When Steve Jobs at on that stage and spun a line of incredible horseshit about the amazing fairyland that was Foxconn, a fairyland that today everyone, including Apple, agrees must change. Jobs knew all that when he snowed you, Kara and Walt and everybody. You didn’t press him, you listened with your hands folded in your laps.
That was hard. But this is a lot worse. What’s even worse is that you know it, and you still won’t ask the questions.
Perhaps Ms. Swisher is not so much a journalist as a technology columnist. That was Mr. Pogue’s defense, after all, when confronted with massive ethics violations—that he was never a journalist at all. (I guess when you use that defense and write for the New York Times it actually works, as Mr. Pogue still has his job today.)
The kind of journalists who ask hard questions and value inquiry over appeasement have a name. It’s a simple title. They’re called journalists. They are the people I tip my hat to, and to whom I feel ashamed when I fall short, and they inspire me, and many of us, to tell better stories.
Maybe the problem is in part that these tech journalists, whom I have been told over and over again these last few months that will now carry the banner, now that Apple is awake, they will do the job I never could with “real reporting” and “impartial objective coverage”…maybe they aren’t actually journalists either?
Perhaps instead they are “journalists”, in quotes, as almost every writer for technology outlets must feel like: hemmed between the corporations who make the devices, the PR teams, and all the forces that exist in our marketplace. Maybe they arrive at a place where they have an outlandish conference that feels like an industry kissing party because that’s precisely what it is.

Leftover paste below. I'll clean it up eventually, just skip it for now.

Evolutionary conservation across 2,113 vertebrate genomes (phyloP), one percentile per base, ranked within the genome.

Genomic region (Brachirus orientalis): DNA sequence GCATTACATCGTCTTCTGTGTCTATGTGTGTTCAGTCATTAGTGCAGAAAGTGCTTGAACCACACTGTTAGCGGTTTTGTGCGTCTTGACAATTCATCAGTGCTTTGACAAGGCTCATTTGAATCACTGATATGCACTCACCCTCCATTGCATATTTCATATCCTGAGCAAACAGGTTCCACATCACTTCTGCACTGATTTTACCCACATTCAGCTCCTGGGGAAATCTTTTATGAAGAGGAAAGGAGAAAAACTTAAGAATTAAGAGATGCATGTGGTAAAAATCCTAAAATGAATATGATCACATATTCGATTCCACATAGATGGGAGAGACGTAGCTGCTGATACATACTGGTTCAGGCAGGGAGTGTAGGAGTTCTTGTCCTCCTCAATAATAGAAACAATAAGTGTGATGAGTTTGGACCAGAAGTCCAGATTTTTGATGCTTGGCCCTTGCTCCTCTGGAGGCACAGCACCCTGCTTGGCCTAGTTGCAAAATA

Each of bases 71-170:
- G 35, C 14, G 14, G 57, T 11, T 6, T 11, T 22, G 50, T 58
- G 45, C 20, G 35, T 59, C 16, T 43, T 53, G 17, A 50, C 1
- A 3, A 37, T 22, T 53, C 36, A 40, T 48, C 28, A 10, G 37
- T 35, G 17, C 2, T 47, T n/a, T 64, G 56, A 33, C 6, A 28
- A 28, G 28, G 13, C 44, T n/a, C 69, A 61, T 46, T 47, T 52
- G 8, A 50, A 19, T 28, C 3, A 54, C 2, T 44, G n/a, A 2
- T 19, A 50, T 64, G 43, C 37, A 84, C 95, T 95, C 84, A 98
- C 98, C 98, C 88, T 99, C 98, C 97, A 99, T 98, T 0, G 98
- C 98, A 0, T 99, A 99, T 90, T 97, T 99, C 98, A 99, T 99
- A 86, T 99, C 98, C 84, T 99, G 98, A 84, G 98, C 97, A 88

But why should this be surprising? Walt Mossberg, who was onstage with Kara tonight, came and saw AGONY/ECSTASY over a year ago in DC. We spoke together in the lobby, where I was insistent that the tech media were exactly the people who should be telling this story. He fobbed me off, saying it was “interesting”…but it was so clear that unless the big boys snapped their fingers, no one inside the tech circle was going to bite the hand. And no one did.
Well, it surprised me. Because I had such hope that tech journalists would lead. I had such hope that they would stand up and do their jobs. But they didn’t. Other journalists, with much less to lose, did their job for them years after the fact…and that gap, that delay, is a direct and deep failure of technology journalism. And my anger at their failure is matched by their callow blindness—after the TAL retraction, they decided to go back to sleep as deeply as they can, which is what they've been trying to do in the first place.
I don’t call myself a journalist—I never did. And I have paid the price for where I’ve gone wrong. I fucked up, and I’ve owned it. The nice thing about coming through something like that is that afterward, you don’t have anything to lose.
And even if it makes the tech journalists bray and whine and stamp their little feet, we all know there’s a lot of truth in this. Everybody knows it. Just get off your high horses and fucking admit it.
Have a good time at your conference,